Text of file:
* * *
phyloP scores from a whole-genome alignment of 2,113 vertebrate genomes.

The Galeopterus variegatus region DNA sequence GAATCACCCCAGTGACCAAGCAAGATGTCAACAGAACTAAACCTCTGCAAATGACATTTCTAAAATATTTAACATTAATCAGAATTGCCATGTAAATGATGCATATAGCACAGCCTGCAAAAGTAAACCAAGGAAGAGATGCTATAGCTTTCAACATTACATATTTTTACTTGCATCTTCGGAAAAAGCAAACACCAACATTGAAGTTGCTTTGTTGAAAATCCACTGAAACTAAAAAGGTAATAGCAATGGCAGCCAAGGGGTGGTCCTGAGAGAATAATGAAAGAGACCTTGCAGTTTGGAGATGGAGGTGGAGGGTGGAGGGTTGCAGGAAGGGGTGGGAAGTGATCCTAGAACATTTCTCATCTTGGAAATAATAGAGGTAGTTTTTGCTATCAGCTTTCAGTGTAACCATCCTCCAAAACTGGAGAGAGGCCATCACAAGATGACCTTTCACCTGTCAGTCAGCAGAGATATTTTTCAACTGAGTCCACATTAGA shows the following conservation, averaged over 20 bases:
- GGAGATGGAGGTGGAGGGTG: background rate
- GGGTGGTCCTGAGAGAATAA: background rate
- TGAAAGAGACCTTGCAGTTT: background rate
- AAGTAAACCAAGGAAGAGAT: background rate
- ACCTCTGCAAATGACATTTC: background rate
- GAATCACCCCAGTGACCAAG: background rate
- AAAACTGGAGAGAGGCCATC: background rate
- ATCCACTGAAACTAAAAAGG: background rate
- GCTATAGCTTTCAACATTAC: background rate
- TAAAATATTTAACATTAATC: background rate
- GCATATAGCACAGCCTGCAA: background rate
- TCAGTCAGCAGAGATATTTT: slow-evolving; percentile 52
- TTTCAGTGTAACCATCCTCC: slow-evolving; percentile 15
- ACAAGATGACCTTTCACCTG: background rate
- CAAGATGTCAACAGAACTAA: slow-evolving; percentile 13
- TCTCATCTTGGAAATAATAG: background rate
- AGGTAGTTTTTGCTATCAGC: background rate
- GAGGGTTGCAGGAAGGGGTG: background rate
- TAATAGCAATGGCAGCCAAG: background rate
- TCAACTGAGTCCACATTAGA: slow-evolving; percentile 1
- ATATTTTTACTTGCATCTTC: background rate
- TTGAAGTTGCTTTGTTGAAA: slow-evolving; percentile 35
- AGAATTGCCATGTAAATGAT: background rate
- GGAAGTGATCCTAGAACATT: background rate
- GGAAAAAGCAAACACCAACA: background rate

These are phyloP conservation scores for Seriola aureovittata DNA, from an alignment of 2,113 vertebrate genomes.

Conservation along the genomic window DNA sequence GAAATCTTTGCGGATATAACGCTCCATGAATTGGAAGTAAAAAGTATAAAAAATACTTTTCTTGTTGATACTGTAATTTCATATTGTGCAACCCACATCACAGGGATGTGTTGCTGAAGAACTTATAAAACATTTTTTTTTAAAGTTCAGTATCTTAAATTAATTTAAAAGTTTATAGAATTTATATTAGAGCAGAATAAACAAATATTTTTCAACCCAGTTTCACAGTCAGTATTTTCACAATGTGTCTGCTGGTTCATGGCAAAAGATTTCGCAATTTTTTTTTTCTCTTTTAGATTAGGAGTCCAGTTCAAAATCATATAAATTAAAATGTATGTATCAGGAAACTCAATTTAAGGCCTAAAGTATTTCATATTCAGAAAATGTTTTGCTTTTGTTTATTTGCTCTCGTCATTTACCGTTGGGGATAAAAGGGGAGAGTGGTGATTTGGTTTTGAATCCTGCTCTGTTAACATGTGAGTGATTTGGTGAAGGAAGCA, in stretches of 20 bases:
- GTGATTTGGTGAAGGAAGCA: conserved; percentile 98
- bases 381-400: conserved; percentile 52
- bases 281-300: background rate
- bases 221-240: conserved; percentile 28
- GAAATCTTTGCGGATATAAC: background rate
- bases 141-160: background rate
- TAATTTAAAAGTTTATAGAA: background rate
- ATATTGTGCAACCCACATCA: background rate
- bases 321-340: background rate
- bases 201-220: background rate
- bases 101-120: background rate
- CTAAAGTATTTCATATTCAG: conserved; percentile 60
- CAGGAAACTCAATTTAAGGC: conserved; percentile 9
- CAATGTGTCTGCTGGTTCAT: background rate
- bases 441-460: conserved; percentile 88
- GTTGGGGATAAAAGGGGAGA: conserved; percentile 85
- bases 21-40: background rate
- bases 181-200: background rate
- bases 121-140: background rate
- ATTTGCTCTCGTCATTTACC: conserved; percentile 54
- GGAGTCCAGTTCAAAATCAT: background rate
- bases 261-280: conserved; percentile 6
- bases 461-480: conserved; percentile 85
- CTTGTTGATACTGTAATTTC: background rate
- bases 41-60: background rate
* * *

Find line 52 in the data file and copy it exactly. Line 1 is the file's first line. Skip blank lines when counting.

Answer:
- bases 461-480: conserved; percentile 85